Amelia FreidlineTony Stallone (from left), president of merchandising and food safety for online grocer Peapod; Drew Schwartzhoff, director of sourcing marketing for Eden Prairie, Minn.-based C.H. Robinson Worldwide; and Bill Bishop, chief architect of Brick Meets Click, Barrington, Ill., answer audience questions during an Q&A after the Aug. 20 session on online retailing.CHICAGO — Digital marketing and mobile technology are changing the retail landscape, and grocery retailers need to take advantage of emerging trends to increase sales, become more efficient and stay relevant to consumers and their needs.
That was the takeaway from an Aug. 20 general session on online retailing at The Packer’s Midwest Produce Expo, which featured presentations from Bill Bishop, chief architect of Barrington-based Brick Meets Click and Willard Bishop Consulting; Drew Schwartzhoff, Eden Prairie, Minn.-based C.H. Robinson’s director of marketing and sourcing; and Tony Stallone, vice president of merchandising and food safety for Skokie-based online grocer Peapod, a subsidiary of Royal Ahold, Netherlands.
Bishop shared research from Brick Meets Click on how grocery retailers use digital platforms to connect with consumers.
“There’s a gap between good retailers’ presence online versus in-store,” Bishop said.
He said Facebook is a good way to alert shoppers to events and promotions and to get an idea of what they want from a retailer.
“It is a great way to sense and respond,” he said.
Social media platforms aren’t a replacement for a solid company website, however, and Bishop said retailers need to invest time in creating valuable content for consumers on their sites.
He also said one in 10 consumers uses a mobile device such as a smartphone, so having relevant content consumers can access on the go is crucial.
“I can’t tell you how important a small savings of time is when you can click a coupon or make a digital list,” Bishop said. “Once they get used to (using) it, they aren’t going back.”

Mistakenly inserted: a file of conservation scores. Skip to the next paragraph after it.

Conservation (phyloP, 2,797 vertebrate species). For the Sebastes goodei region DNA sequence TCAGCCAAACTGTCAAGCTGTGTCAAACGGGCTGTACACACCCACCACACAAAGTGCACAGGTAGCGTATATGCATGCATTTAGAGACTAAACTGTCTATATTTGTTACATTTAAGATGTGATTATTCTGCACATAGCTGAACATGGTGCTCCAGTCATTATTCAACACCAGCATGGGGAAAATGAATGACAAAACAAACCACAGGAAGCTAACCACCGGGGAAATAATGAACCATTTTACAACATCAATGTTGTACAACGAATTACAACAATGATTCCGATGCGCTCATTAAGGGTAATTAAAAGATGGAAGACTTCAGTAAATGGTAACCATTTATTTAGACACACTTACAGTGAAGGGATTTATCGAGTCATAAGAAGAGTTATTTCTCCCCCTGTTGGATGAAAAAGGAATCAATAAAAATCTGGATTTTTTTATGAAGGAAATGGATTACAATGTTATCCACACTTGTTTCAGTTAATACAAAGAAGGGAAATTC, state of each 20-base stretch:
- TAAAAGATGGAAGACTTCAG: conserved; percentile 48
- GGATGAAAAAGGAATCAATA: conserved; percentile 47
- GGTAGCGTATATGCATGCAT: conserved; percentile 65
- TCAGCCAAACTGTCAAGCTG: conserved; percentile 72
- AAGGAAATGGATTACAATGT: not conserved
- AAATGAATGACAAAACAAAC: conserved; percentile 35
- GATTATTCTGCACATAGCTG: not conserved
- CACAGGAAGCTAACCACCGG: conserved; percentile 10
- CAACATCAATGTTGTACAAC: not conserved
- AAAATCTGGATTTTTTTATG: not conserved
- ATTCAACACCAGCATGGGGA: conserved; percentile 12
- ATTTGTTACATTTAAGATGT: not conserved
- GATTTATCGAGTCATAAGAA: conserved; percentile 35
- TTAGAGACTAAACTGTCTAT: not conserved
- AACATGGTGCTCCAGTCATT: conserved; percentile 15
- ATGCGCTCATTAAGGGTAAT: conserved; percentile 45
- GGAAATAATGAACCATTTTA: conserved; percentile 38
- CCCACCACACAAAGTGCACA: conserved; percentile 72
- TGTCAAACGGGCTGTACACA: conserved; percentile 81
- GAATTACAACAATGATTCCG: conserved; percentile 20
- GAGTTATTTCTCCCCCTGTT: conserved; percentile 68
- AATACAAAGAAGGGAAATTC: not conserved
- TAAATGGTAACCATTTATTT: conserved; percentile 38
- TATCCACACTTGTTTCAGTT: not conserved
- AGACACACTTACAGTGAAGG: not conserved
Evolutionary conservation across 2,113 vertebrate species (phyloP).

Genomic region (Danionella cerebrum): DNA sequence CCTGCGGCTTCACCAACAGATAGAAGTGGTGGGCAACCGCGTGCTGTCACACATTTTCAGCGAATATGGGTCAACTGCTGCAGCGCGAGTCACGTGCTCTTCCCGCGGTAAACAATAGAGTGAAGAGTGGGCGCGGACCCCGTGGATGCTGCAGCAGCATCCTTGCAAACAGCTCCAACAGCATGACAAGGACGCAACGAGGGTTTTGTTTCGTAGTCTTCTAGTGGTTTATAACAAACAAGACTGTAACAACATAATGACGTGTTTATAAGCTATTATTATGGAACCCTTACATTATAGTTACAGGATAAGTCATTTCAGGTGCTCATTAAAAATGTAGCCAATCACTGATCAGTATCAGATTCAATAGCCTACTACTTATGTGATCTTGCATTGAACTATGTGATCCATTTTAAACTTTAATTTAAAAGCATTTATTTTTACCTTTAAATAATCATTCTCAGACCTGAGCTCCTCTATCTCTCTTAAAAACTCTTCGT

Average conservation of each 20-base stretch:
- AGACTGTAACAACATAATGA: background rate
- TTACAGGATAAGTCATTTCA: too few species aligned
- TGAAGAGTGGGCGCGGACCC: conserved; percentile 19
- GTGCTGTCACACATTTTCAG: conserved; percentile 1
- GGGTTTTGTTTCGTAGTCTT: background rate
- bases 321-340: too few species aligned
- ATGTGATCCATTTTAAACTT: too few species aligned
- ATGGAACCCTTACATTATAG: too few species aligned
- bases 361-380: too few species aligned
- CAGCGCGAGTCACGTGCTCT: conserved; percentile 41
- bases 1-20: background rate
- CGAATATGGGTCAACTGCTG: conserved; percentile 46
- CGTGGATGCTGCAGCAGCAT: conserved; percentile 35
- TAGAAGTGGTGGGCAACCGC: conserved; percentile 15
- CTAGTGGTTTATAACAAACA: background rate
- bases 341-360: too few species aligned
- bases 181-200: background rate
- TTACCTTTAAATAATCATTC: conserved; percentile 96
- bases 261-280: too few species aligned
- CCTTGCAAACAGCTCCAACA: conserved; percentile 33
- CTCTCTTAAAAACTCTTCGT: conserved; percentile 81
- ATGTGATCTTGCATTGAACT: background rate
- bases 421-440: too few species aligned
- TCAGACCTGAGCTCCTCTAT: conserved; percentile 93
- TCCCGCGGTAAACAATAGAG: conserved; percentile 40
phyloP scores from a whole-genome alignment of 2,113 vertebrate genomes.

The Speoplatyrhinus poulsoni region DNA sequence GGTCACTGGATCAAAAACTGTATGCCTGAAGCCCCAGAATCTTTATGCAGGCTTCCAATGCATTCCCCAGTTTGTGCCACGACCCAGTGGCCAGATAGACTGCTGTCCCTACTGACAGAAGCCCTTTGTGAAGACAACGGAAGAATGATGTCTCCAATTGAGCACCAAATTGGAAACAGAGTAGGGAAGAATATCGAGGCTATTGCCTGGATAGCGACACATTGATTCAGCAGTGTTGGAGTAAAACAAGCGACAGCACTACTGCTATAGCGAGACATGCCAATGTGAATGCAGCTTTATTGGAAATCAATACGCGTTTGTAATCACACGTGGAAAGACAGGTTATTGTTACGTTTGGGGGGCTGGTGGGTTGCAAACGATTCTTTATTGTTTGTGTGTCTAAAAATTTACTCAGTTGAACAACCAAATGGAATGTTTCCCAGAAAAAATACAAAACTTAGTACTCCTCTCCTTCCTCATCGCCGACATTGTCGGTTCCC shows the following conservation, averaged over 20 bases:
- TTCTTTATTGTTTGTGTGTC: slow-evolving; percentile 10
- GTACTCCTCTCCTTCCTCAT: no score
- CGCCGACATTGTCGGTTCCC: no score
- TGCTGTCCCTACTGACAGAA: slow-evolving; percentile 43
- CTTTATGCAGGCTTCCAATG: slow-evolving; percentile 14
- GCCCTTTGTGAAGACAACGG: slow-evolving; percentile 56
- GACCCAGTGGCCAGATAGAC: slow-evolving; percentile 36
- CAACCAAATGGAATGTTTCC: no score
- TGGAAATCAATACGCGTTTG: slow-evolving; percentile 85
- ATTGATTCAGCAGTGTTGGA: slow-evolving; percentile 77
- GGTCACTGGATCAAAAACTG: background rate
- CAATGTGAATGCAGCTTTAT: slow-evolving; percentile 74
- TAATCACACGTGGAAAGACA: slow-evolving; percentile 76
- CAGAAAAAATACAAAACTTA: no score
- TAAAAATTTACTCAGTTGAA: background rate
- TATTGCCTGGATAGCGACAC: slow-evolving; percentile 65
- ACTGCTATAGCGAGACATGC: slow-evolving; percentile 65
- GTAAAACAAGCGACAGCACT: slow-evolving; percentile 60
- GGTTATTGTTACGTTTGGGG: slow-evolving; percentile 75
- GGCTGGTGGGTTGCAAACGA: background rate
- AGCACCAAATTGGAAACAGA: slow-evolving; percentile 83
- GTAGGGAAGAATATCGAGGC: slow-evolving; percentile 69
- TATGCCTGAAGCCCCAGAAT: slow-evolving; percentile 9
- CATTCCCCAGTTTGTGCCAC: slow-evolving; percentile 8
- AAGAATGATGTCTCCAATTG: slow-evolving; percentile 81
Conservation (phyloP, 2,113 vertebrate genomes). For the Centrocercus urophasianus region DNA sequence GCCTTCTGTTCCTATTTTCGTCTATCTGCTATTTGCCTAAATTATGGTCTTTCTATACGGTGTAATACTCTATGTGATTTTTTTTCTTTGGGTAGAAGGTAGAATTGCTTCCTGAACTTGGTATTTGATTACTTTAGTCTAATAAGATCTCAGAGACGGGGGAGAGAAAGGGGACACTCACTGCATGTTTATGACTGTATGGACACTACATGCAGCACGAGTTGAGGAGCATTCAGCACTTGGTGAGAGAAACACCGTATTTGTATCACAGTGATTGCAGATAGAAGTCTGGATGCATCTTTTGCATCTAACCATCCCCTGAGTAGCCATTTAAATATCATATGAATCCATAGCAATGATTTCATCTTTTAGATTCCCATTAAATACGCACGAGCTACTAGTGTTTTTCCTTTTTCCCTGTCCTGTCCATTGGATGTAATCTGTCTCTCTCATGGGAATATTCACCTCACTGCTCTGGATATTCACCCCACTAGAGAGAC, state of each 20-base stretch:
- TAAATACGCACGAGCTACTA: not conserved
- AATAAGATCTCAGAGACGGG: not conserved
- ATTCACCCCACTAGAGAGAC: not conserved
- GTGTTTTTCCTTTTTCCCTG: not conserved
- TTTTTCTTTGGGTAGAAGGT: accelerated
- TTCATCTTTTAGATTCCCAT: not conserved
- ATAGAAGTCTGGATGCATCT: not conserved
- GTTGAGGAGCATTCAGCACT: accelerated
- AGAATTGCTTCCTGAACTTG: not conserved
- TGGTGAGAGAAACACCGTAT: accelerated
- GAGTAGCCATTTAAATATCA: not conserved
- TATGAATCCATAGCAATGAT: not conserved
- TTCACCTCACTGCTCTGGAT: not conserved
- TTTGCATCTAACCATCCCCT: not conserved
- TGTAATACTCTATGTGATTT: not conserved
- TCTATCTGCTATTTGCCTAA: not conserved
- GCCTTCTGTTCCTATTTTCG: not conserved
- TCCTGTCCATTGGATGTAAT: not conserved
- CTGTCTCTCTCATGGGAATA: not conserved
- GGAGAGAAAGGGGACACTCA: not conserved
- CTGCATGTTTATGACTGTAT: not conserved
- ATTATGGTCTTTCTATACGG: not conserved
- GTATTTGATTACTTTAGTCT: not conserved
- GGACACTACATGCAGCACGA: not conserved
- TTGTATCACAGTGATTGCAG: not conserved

He said the primary reason consumers use online retailers to buy groceries is because they can’t find what they’re looking for in the stores they shop at.
Changing the supply chain
Schwartzhoff shared insights from the supply chain and logistics side of C.H. Robinson’s operations and also research the company did about heavy consumers of produce.
“In most retail settings, depending on what you’re selling, the supply chain is changing really, really quickly,” he said.
While supply chains previously were linear and involved single-focused steps from producer to consumer, today’s global commerce, along with government regulations, the explosion of online retailing and the accompanying consumer buying behaviors have made the supply chain increasingly more complex.
“Working with one-solution providers and partners doesn’t work anymore,” Schwartzhoff said. “Providers that can integrate services to their customers are coming out on top.”
C.H. Robinson’s research on heavy produce consumers showed 52% had bought groceries online, and that home delivery was the most popular way to receive purchases. The majority of consumers surveyed found the idea of an online grocery service appealing or very appealing, Schwartzhoff said, and that most would prefer to buy groceries online from the retailer whose brick-and-morter stores they usually shopped.